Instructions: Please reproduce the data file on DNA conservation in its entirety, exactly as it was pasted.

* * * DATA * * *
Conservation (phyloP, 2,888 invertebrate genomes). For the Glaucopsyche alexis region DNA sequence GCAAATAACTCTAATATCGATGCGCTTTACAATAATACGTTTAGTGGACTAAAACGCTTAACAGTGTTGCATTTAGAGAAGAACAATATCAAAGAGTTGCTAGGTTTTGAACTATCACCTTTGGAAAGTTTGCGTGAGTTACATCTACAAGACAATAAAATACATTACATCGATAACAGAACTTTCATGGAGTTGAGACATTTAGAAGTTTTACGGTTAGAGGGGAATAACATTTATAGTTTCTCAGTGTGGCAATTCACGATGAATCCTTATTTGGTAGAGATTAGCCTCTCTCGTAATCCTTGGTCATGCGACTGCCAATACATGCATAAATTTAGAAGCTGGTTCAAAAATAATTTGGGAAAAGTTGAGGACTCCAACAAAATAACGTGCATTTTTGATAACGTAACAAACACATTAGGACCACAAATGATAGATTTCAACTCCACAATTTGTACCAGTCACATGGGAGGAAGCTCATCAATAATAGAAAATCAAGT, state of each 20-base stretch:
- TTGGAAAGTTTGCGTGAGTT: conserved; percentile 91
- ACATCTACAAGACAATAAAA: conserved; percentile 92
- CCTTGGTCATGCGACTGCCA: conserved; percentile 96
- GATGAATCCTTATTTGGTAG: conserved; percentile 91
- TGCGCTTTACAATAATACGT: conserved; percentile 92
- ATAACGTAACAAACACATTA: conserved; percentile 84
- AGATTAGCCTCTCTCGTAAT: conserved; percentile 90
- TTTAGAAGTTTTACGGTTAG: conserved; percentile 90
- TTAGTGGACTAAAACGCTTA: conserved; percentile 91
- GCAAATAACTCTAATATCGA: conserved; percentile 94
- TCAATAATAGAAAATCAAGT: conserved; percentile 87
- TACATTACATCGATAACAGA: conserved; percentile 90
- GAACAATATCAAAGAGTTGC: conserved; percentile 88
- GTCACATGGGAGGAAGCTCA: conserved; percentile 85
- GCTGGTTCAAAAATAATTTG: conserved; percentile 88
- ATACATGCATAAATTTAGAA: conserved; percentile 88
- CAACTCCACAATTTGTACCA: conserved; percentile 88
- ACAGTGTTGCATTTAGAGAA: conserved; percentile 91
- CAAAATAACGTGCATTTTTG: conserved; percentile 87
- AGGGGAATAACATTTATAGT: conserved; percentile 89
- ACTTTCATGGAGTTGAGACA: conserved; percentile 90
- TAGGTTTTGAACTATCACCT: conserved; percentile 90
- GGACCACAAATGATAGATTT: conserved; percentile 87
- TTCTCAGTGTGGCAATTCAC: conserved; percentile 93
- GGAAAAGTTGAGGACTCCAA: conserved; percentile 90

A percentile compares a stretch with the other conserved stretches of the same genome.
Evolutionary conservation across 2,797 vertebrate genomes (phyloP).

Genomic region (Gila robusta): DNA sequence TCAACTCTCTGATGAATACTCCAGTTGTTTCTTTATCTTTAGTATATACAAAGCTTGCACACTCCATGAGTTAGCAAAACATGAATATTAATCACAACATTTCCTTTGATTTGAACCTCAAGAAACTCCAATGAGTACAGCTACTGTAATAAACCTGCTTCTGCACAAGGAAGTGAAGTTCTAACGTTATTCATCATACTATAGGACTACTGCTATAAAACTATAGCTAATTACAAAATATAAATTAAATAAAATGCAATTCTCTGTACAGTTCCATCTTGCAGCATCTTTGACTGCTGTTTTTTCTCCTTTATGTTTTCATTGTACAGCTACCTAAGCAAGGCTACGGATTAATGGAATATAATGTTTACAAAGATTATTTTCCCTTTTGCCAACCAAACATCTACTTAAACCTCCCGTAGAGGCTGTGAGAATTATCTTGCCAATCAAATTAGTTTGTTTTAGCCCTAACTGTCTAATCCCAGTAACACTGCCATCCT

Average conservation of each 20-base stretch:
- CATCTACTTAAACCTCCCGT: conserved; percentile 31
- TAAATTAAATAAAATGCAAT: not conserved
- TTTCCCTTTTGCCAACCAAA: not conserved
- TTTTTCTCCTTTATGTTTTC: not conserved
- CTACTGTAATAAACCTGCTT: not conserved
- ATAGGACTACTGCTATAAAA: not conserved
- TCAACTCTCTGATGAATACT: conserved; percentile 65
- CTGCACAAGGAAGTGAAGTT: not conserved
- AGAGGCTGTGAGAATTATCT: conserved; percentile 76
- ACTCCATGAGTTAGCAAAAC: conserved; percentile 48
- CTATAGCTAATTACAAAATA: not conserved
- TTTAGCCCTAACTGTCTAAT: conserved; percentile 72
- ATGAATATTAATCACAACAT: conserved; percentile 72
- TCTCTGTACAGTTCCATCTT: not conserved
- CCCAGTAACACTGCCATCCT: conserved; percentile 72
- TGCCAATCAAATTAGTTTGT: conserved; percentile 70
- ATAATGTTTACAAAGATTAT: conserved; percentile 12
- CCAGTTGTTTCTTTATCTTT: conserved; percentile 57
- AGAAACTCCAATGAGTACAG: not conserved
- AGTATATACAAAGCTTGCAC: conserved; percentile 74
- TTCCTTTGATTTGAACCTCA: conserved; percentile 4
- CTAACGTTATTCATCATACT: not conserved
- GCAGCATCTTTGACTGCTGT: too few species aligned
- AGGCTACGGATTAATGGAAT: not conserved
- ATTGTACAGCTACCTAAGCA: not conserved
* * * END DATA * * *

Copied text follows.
Conservation (phyloP, 2,888 invertebrate genomes). For the Glaucopsyche alexis region DNA sequence GCAAATAACTCTAATATCGATGCGCTTTACAATAATACGTTTAGTGGACTAAAACGCTTAACAGTGTTGCATTTAGAGAAGAACAATATCAAAGAGTTGCTAGGTTTTGAACTATCACCTTTGGAAAGTTTGCGTGAGTTACATCTACAAGACAATAAAATACATTACATCGATAACAGAACTTTCATGGAGTTGAGACATTTAGAAGTTTTACGGTTAGAGGGGAATAACATTTATAGTTTCTCAGTGTGGCAATTCACGATGAATCCTTATTTGGTAGAGATTAGCCTCTCTCGTAATCCTTGGTCATGCGACTGCCAATACATGCATAAATTTAGAAGCTGGTTCAAAAATAATTTGGGAAAAGTTGAGGACTCCAACAAAATAACGTGCATTTTTGATAACGTAACAAACACATTAGGACCACAAATGATAGATTTCAACTCCACAATTTGTACCAGTCACATGGGAGGAAGCTCATCAATAATAGAAAATCAAGT, state of each 20-base stretch:
- TTGGAAAGTTTGCGTGAGTT: conserved; percentile 91
- ACATCTACAAGACAATAAAA: conserved; percentile 92
- CCTTGGTCATGCGACTGCCA: conserved; percentile 96
- GATGAATCCTTATTTGGTAG: conserved; percentile 91
- TGCGCTTTACAATAATACGT: conserved; percentile 92
- ATAACGTAACAAACACATTA: conserved; percentile 84
- AGATTAGCCTCTCTCGTAAT: conserved; percentile 90
- TTTAGAAGTTTTACGGTTAG: conserved; percentile 90
- TTAGTGGACTAAAACGCTTA: conserved; percentile 91
- GCAAATAACTCTAATATCGA: conserved; percentile 94
- TCAATAATAGAAAATCAAGT: conserved; percentile 87
- TACATTACATCGATAACAGA: conserved; percentile 90
- GAACAATATCAAAGAGTTGC: conserved; percentile 88
- GTCACATGGGAGGAAGCTCA: conserved; percentile 85
- GCTGGTTCAAAAATAATTTG: conserved; percentile 88
- ATACATGCATAAATTTAGAA: conserved; percentile 88
- CAACTCCACAATTTGTACCA: conserved; percentile 88
- ACAGTGTTGCATTTAGAGAA: conserved; percentile 91
- CAAAATAACGTGCATTTTTG: conserved; percentile 87
- AGGGGAATAACATTTATAGT: conserved; percentile 89
- ACTTTCATGGAGTTGAGACA: conserved; percentile 90
- TAGGTTTTGAACTATCACCT: conserved; percentile 90
- GGACCACAAATGATAGATTT: conserved; percentile 87
- TTCTCAGTGTGGCAATTCAC: conserved; percentile 93
- GGAAAAGTTGAGGACTCCAA: conserved; percentile 90

A percentile compares a stretch with the other conserved stretches of the same genome.
Evolutionary conservation across 2,797 vertebrate genomes (phyloP).

Genomic region (Gila robusta): DNA sequence TCAACTCTCTGATGAATACTCCAGTTGTTTCTTTATCTTTAGTATATACAAAGCTTGCACACTCCATGAGTTAGCAAAACATGAATATTAATCACAACATTTCCTTTGATTTGAACCTCAAGAAACTCCAATGAGTACAGCTACTGTAATAAACCTGCTTCTGCACAAGGAAGTGAAGTTCTAACGTTATTCATCATACTATAGGACTACTGCTATAAAACTATAGCTAATTACAAAATATAAATTAAATAAAATGCAATTCTCTGTACAGTTCCATCTTGCAGCATCTTTGACTGCTGTTTTTTCTCCTTTATGTTTTCATTGTACAGCTACCTAAGCAAGGCTACGGATTAATGGAATATAATGTTTACAAAGATTATTTTCCCTTTTGCCAACCAAACATCTACTTAAACCTCCCGTAGAGGCTGTGAGAATTATCTTGCCAATCAAATTAGTTTGTTTTAGCCCTAACTGTCTAATCCCAGTAACACTGCCATCCT

Average conservation of each 20-base stretch:
- CATCTACTTAAACCTCCCGT: conserved; percentile 31
- TAAATTAAATAAAATGCAAT: not conserved
- TTTCCCTTTTGCCAACCAAA: not conserved
- TTTTTCTCCTTTATGTTTTC: not conserved
- CTACTGTAATAAACCTGCTT: not conserved
- ATAGGACTACTGCTATAAAA: not conserved
- TCAACTCTCTGATGAATACT: conserved; percentile 65
- CTGCACAAGGAAGTGAAGTT: not conserved
- AGAGGCTGTGAGAATTATCT: conserved; percentile 76
- ACTCCATGAGTTAGCAAAAC: conserved; percentile 48
- CTATAGCTAATTACAAAATA: not conserved
- TTTAGCCCTAACTGTCTAAT: conserved; percentile 72
- ATGAATATTAATCACAACAT: conserved; percentile 72
- TCTCTGTACAGTTCCATCTT: not conserved
- CCCAGTAACACTGCCATCCT: conserved; percentile 72
- TGCCAATCAAATTAGTTTGT: conserved; percentile 70
- ATAATGTTTACAAAGATTAT: conserved; percentile 12
- CCAGTTGTTTCTTTATCTTT: conserved; percentile 57
- AGAAACTCCAATGAGTACAG: not conserved
- AGTATATACAAAGCTTGCAC: conserved; percentile 74
- TTCCTTTGATTTGAACCTCA: conserved; percentile 4
- CTAACGTTATTCATCATACT: not conserved
- GCAGCATCTTTGACTGCTGT: too few species aligned
- AGGCTACGGATTAATGGAAT: not conserved
- ATTGTACAGCTACCTAAGCA: not conserved